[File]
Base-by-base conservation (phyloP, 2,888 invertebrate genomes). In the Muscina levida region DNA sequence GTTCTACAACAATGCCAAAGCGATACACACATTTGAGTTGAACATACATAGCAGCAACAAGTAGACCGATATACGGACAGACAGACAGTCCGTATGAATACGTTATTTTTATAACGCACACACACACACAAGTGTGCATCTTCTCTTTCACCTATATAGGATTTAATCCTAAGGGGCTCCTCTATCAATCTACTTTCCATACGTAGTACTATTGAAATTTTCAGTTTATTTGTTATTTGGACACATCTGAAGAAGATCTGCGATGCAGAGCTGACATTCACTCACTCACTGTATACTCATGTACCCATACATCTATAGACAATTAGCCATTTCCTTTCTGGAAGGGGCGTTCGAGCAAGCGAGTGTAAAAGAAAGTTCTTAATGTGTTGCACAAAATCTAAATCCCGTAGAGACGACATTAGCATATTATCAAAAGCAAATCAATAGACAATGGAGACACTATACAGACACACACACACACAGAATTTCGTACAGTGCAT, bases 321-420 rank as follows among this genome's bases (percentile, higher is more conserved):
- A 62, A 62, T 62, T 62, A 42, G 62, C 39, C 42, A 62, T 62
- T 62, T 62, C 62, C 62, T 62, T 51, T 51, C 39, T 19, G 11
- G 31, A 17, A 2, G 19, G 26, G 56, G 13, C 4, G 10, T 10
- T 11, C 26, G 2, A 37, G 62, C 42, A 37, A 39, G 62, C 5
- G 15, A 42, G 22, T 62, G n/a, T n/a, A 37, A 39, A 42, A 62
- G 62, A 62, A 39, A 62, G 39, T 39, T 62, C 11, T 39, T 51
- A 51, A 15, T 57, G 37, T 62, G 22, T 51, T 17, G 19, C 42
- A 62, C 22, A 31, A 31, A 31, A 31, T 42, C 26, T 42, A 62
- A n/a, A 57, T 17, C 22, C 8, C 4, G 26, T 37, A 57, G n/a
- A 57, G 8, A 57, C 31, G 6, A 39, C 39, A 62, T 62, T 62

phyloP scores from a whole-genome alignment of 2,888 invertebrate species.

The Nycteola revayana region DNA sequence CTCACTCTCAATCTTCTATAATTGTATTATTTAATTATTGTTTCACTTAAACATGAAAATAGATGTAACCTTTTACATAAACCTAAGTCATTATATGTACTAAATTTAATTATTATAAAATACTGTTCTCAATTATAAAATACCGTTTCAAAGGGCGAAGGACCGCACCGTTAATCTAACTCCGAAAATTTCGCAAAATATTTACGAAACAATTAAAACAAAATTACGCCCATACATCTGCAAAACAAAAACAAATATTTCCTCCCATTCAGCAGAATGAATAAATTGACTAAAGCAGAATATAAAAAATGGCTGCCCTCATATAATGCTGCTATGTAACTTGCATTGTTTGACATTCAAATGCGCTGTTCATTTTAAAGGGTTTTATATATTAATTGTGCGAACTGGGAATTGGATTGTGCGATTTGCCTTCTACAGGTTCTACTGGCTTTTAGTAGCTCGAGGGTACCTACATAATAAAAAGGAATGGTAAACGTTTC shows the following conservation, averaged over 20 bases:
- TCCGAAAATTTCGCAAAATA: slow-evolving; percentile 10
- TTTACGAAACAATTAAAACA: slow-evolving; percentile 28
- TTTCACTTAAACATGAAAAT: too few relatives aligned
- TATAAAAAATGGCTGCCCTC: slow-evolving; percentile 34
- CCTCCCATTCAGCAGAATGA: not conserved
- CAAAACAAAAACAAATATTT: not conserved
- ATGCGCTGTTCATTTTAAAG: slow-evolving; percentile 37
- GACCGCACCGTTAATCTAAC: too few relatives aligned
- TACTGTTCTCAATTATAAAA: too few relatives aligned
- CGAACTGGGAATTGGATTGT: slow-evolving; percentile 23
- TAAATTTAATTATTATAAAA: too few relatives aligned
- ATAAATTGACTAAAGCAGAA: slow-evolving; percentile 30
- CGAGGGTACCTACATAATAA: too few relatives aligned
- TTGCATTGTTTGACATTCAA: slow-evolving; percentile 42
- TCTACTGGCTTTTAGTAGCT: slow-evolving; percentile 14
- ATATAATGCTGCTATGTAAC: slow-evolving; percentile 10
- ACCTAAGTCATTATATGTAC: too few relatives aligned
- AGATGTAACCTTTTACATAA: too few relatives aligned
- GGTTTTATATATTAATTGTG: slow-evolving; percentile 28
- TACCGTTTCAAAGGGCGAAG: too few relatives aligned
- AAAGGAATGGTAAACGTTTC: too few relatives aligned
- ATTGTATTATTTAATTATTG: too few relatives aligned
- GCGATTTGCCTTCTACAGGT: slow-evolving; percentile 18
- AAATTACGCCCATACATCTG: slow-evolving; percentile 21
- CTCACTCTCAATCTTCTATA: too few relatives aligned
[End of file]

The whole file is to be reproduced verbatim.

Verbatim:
Base-by-base conservation (phyloP, 2,888 invertebrate genomes). In the Muscina levida region DNA sequence GTTCTACAACAATGCCAAAGCGATACACACATTTGAGTTGAACATACATAGCAGCAACAAGTAGACCGATATACGGACAGACAGACAGTCCGTATGAATACGTTATTTTTATAACGCACACACACACACAAGTGTGCATCTTCTCTTTCACCTATATAGGATTTAATCCTAAGGGGCTCCTCTATCAATCTACTTTCCATACGTAGTACTATTGAAATTTTCAGTTTATTTGTTATTTGGACACATCTGAAGAAGATCTGCGATGCAGAGCTGACATTCACTCACTCACTGTATACTCATGTACCCATACATCTATAGACAATTAGCCATTTCCTTTCTGGAAGGGGCGTTCGAGCAAGCGAGTGTAAAAGAAAGTTCTTAATGTGTTGCACAAAATCTAAATCCCGTAGAGACGACATTAGCATATTATCAAAAGCAAATCAATAGACAATGGAGACACTATACAGACACACACACACACAGAATTTCGTACAGTGCAT, bases 321-420 rank as follows among this genome's bases (percentile, higher is more conserved):
- A 62, A 62, T 62, T 62, A 42, G 62, C 39, C 42, A 62, T 62
- T 62, T 62, C 62, C 62, T 62, T 51, T 51, C 39, T 19, G 11
- G 31, A 17, A 2, G 19, G 26, G 56, G 13, C 4, G 10, T 10
- T 11, C 26, G 2, A 37, G 62, C 42, A 37, A 39, G 62, C 5
- G 15, A 42, G 22, T 62, G n/a, T n/a, A 37, A 39, A 42, A 62
- G 62, A 62, A 39, A 62, G 39, T 39, T 62, C 11, T 39, T 51
- A 51, A 15, T 57, G 37, T 62, G 22, T 51, T 17, G 19, C 42
- A 62, C 22, A 31, A 31, A 31, A 31, T 42, C 26, T 42, A 62
- A n/a, A 57, T 17, C 22, C 8, C 4, G 26, T 37, A 57, G n/a
- A 57, G 8, A 57, C 31, G 6, A 39, C 39, A 62, T 62, T 62

phyloP scores from a whole-genome alignment of 2,888 invertebrate species.

The Nycteola revayana region DNA sequence CTCACTCTCAATCTTCTATAATTGTATTATTTAATTATTGTTTCACTTAAACATGAAAATAGATGTAACCTTTTACATAAACCTAAGTCATTATATGTACTAAATTTAATTATTATAAAATACTGTTCTCAATTATAAAATACCGTTTCAAAGGGCGAAGGACCGCACCGTTAATCTAACTCCGAAAATTTCGCAAAATATTTACGAAACAATTAAAACAAAATTACGCCCATACATCTGCAAAACAAAAACAAATATTTCCTCCCATTCAGCAGAATGAATAAATTGACTAAAGCAGAATATAAAAAATGGCTGCCCTCATATAATGCTGCTATGTAACTTGCATTGTTTGACATTCAAATGCGCTGTTCATTTTAAAGGGTTTTATATATTAATTGTGCGAACTGGGAATTGGATTGTGCGATTTGCCTTCTACAGGTTCTACTGGCTTTTAGTAGCTCGAGGGTACCTACATAATAAAAAGGAATGGTAAACGTTTC shows the following conservation, averaged over 20 bases:
- TCCGAAAATTTCGCAAAATA: slow-evolving; percentile 10
- TTTACGAAACAATTAAAACA: slow-evolving; percentile 28
- TTTCACTTAAACATGAAAAT: too few relatives aligned
- TATAAAAAATGGCTGCCCTC: slow-evolving; percentile 34
- CCTCCCATTCAGCAGAATGA: not conserved
- CAAAACAAAAACAAATATTT: not conserved
- ATGCGCTGTTCATTTTAAAG: slow-evolving; percentile 37
- GACCGCACCGTTAATCTAAC: too few relatives aligned
- TACTGTTCTCAATTATAAAA: too few relatives aligned
- CGAACTGGGAATTGGATTGT: slow-evolving; percentile 23
- TAAATTTAATTATTATAAAA: too few relatives aligned
- ATAAATTGACTAAAGCAGAA: slow-evolving; percentile 30
- CGAGGGTACCTACATAATAA: too few relatives aligned
- TTGCATTGTTTGACATTCAA: slow-evolving; percentile 42
- TCTACTGGCTTTTAGTAGCT: slow-evolving; percentile 14
- ATATAATGCTGCTATGTAAC: slow-evolving; percentile 10
- ACCTAAGTCATTATATGTAC: too few relatives aligned
- AGATGTAACCTTTTACATAA: too few relatives aligned
- GGTTTTATATATTAATTGTG: slow-evolving; percentile 28
- TACCGTTTCAAAGGGCGAAG: too few relatives aligned
- AAAGGAATGGTAAACGTTTC: too few relatives aligned
- ATTGTATTATTTAATTATTG: too few relatives aligned
- GCGATTTGCCTTCTACAGGT: slow-evolving; percentile 18
- AAATTACGCCCATACATCTG: slow-evolving; percentile 21
- CTCACTCTCAATCTTCTATA: too few relatives aligned